“This actually has been going on for millennium; that when one steps out of the paradigm of normal spiritual development and they step into something that is beyond their adulthood, it’s a childhood’s end.”

The spiritual path has developmental stages. It’s very comparable to what we go through as human beings when we start as a child, we go around and we put things in our mouth and it’s sweet and we keep those things. And we put things in our mouth that are bitter and we spit those out. We grope around and we get into trouble unless there’s some parent around to keep us from getting into trouble. So people enter the spiritual path in a childhood stage. They’re just going for the goodies. They just want to feel good. They want to a tasty little morsel of spiritual experience, insight or knowledge and there’s no preoccupation with anything other than to more of those experiences. A child is very self-involved in this way.

As a child matures it moves into adolescence. Now in adolescence, the child becomes rebellious. It becomes willful. It wants to do it itself. It doesn’t want anybody to tell it what to do. It becomes resistant and angry and critical and it seeks to find it’s own way. It can walk off cliffs and drive motorcycles into walls and hurt itself and so on so forth and that’s just part of the stage. It’s does this rebellion and then enters into adulthood.

And the adulthood is when one recognizes that they are the source of their problem. They’re the one responsible for the way their life is showing up. And it’s not about this teacher or that teacher. It’s something that they have to address. And in that case the teacher doesn’t become like a parent or a child; it becomes an ally in your effort to come to your own maturity. And this spiritual adulthood’s first focus is on it’s own development. It’s what it needs to develop to get better; to get more connected, to get more knowledge, to get more wisdom, to get more feeling of the devotion, to get more truth. Whatever that may be.

There are three paths. The path of Devotion or Love, the path of Action or Sacrifice or Self-Giving or the Path of Knowledge. Knowingness, awareness. So these become the means then that we start undertaking with a sense of responsibility and self determination when we get into adulthood. And as we progress in this, we start serving others automatically. We become interested in our transformation, not just for ourselves, but for others. To be useful, to serve others. To contribute to the world in some way in our understanding and our wisdom. And it actually comes very naturally. Spirituality is an unfolding. It’s not really a willful action as much as an unfolding. When we willfully align with it, the unfolding moves more smoothly, more rapidly. When we resist it, it goes slower and it’s more difficult and it’s more painful.

So there’s this unfolding. And when we come to the recognition that this isn’t about ourselves; that something else is coming forward, this is where we move out of our early adulthood and we become parents. We start mentoring other emerging souls in their own movement towards what it is….that you’re also progressing on. So you begin to mentor and there’s a natural, spontaneous pull to the sweetness and the innocence of the child seeker, of the new seeker. A wanting to go to them; wanting to help them. Sharing with them what it feels like. Trying to assist them to come out from under. Protecting them from the things you don’t want them to experience or to suffer unnecessarily. And as you move into adulthood, then you start getting a few adolescents and then you start having second thoughts about teaching others. They start kicking and screaming and saying, “you’re not the one and you don’t know anything and I know everything and you’re an idiot and I don’t have to listen to you and I know just as much as you know”. And there’s nothing you can do. They’re children and they’re going through adolescence. If you endure that stage calmly, then you move into another whole relationship. And this comes as I said…it’s a natural enfolding. It’s a maturation that just occurs in the process. Where we are spontaneously…something starts coming through us and we start at first, becoming capable of caring for the innocent children. And then we gather the strength and the intelligence to manage the more difficult adolescents. And as we mature we can actually help those who are merging into their adulthood, taking responsibility, laying claim to the problems that exist within themselves, empowering the teacher to be an aid for them, an ally for them in their own maturing process.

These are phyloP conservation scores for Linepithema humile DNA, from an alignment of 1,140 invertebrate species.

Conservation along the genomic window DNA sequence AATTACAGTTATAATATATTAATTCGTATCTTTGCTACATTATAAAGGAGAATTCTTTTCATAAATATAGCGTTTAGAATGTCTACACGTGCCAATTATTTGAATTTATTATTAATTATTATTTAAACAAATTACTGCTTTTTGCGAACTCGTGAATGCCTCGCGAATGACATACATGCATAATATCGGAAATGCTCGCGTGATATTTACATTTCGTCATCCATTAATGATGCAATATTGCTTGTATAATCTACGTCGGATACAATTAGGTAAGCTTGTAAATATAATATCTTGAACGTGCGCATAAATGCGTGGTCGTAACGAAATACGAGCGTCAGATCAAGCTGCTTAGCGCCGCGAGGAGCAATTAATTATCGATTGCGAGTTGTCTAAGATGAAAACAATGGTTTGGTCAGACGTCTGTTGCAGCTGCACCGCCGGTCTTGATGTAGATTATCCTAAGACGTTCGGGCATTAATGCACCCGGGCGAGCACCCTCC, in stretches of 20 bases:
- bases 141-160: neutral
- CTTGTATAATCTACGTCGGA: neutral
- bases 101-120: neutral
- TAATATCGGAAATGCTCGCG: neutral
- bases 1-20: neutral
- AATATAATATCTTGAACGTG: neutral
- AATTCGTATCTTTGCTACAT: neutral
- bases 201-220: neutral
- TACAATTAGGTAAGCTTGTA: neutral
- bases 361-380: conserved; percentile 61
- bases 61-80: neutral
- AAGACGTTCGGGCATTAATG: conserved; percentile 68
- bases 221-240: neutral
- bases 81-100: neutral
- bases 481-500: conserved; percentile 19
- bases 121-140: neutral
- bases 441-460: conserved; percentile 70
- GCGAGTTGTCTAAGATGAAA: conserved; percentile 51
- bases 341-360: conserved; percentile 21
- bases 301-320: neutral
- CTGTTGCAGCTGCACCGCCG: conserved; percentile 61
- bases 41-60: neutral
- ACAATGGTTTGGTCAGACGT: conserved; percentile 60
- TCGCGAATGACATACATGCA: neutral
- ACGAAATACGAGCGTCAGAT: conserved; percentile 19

There are stages. Most of what we teach about spirituality in the west is about childhood. Childhood religion, childhood spirituality. God is good, God is great. You should obey. If you’re good, good things will happen; if you’re bad, bad things will happen. And it’s a very childlike orientation. Most early spirituality comes from religion. Then there’s a moving into adolescence. Usually this is the problem in the west, that when souls are developing into their spiritual adolescence, there isn’t a strong structure to assist them to be able to move forward and gain in their autonomy and in their own thinking. So there’s usually a rebellious stage against the old structures of religion but also a rebellious stage with other adults. They tend to hang out with one another, to form communities of spiritual seekers and console themselves, within themselves and become satisfied with being part of a spiritual group. This is the new-age movement. It is the feeling of belonging of something; a sense of higher purpose, people have spiritual experiences and some wisdom and understanding but there’s not a recognition of a single authority. There’s no longer an authority God principle, like in religion. But there’s not yet a recognition of something that they can submit to or obey. It is the communal, it is the group. So all human teenagers….what is it? It’s your friends. Who do you hang with? Your team, your playmates, your fraternity. Well in spirituality, this is a stage.